Saving Nigeria’s education sector from the death BY Jerome-Mario Utomi

Saving Nigeria’s education sector from the death BY Jerome-Mario Utomi


Among many other comments in the recent past, I heard some say that across the globe, funding education now comes with a crushing weight that the government alone can no longer bear.

To this group, it calls for private public-private partnership and support from good spirited individuals to the rescue. Within this span, I have equally read an argument that our educational system is faulty just like every educational system is faulty.

The United States educational system they added is faulty, if there is no fault in any system, then, there is no improvement. They concluded that what we call fault is a challenge and that is the basics of development.

To the rest, our educational system is not faulty as it remains one of the systems that is still very sound and applauded across the world.

Regardless of what you hear or read on the pages of the newspaper, this piece believes that it has not been an easy road for the Nigerian education sector. Even the practice of democracy in the country, contrary to earlier beliefs, has not helped to stop the pangs of challenges experienced by Nigerians in the sector.

Anyway, it would not be characterised as hasty to say that the ongoing one-month warning strike, embarked upon by the Academic Staff Union of Universities to ensure the Federal Government stops reneging on agreements signed with the union, has it more than clear that the nation’s public universities (principally the Federal Government-owned universities) are in trouble.

Aside from the fact that this is the second industrial action in less than two years, the fact that the system continue to frustrate the ambitions and aspirations of our youths—those that will provide the future leadership needs of the country— is indeed, one of the reasons that characterises the current happenings as a troubling reality.

Looking above, it is evident that If the time-honoured aphorism which considers education as the bedrock of development is anything to go by and if the agelong belief that with sound educational institutions, a country is as good as made (as the institutions will turn out all rounded manpower to continue with the development of the society driven by well thought out ideas, policies, programmes, and projects) remains a valid argument, then we all have reasons not only to feel worried but collectively work hard to deliver the nation’s public universities from the valleys of the shadow of death.

Specifically, these challenge comes in two forms; the first lays out the dilemma posed by the government’s underfunding of the public universities, which, as a consequence, impedes lecturers from carrying out scholarly research, truncates the academic calendar with strike actions, lace Nigerian universities with dilapidated and overstretched learning facilities with the universities producing graduates devoid of linkage with the manpower demand by the nation’s industrial sector.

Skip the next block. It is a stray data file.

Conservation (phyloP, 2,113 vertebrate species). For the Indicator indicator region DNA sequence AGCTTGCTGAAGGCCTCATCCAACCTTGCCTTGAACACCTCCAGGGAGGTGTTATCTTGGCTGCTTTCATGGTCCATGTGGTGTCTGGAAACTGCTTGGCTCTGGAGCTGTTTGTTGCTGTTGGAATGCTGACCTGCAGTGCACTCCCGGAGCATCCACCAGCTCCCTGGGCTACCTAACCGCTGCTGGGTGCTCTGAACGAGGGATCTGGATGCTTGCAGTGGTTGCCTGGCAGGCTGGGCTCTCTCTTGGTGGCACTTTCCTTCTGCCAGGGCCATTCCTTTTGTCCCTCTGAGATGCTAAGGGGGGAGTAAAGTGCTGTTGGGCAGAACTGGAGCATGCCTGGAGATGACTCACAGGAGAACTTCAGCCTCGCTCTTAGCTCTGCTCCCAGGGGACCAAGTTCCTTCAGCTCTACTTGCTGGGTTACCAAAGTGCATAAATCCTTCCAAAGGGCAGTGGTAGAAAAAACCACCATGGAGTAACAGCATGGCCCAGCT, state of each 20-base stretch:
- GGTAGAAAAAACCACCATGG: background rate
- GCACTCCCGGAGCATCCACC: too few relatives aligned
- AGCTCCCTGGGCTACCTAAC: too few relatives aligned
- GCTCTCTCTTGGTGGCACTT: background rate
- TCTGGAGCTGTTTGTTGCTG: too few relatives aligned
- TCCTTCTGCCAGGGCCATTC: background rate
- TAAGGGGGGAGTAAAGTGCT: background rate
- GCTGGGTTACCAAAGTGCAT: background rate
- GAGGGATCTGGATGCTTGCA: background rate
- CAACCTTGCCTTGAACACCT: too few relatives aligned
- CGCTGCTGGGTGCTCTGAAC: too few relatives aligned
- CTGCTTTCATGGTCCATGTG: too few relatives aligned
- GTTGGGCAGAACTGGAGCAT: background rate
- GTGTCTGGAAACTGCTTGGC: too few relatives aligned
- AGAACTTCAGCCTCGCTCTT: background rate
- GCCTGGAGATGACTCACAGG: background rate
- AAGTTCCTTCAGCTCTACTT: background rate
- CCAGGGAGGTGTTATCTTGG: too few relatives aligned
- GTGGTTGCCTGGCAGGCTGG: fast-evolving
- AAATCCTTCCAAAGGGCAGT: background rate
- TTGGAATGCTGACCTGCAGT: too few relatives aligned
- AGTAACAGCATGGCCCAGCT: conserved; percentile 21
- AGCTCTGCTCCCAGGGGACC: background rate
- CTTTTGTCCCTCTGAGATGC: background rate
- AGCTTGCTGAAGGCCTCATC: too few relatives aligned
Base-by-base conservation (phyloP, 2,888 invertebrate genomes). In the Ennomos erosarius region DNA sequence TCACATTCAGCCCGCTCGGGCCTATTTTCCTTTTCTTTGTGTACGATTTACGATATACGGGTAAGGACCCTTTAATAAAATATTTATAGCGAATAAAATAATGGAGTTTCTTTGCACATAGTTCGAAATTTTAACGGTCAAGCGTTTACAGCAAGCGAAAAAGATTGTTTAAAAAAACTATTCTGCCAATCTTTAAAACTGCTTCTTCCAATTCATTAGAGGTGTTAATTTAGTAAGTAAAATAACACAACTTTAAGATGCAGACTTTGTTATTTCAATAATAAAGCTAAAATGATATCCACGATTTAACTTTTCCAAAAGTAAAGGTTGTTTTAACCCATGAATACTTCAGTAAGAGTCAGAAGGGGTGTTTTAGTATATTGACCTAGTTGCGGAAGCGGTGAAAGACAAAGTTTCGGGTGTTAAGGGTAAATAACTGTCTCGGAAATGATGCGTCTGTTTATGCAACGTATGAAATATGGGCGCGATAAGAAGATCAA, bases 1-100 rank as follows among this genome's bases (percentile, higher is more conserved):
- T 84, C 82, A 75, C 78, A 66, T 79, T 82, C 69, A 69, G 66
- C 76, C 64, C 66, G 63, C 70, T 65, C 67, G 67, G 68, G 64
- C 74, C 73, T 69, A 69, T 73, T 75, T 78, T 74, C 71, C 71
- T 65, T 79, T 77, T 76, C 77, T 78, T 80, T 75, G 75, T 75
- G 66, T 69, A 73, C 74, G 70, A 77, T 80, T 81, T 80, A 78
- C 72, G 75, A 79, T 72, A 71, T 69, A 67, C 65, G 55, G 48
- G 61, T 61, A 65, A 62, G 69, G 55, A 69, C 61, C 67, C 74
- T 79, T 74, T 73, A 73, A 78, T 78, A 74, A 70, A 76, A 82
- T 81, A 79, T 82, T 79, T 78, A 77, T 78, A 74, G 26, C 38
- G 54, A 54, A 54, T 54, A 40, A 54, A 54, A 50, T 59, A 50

The second challenge stems from the first but centres more particularly on thoughtless demand for fees of varying amounts proposed by the school authorities, a development that is financially squeezing life out of the innocent students and their parents.

The dilemma and menace posed by this practice indicates a considerably higher risk. And except the government commits its resources in getting to the root of the challenge, the potential consequence could be higher than that of other challenges currently ravaging the education sector.

By not taking the education sector seriously, the Federal Government failed to remember that when human beings, through sound education, develop a higher order of thinking, society gains an advantage in being able to anticipate emerging threats, they gain the ability to conceptualise instead of just perceiving. But when they fail to acquire—or are denied—sound education, they will also gain the ability to conceptualise an imaginary threat and when a group of people are persuaded to conceptualise this imaginary threat, they can activate a fear response as powerfully as the real threat.

This fact partially explains the current fears and insecurity that have recently enveloped the country. It is equally a sign of a government that has not yet come to terms with the fact that the traditional progressive solution to problems that involve a lack of participation by citizens in the civic and democratic process is to redouble emphasis on education as an extremely valuable strategy for solving many of the societal ills including insecurity.

To further avert all these, governments at all levels must unlearn this attitude of progressive non-recognition of the right to education as a human right despite their membership of a number of international conventions, including the International Covenant on Economic, Social and Cultural Rights where the right is respected.

Above all, the Buhari-led Federal Government must urgently commit to mind that globally ‘the relationship between employers/employees is always strained, always headed toward conflict. It is a natural conflict built into the system. Unions do not strike on a whim or use the strike to show off their strength. They look at strikes as costly and disturbing, especially for workers and their families. Strikes are called as last resort. And any government that fails to manage this delicate relationship profitably or fails to develop a cordial relationship with the workers becomes an enemy of not just the workers but that of the open society and such society, will sooner than later, find itself degenerate into chaos.

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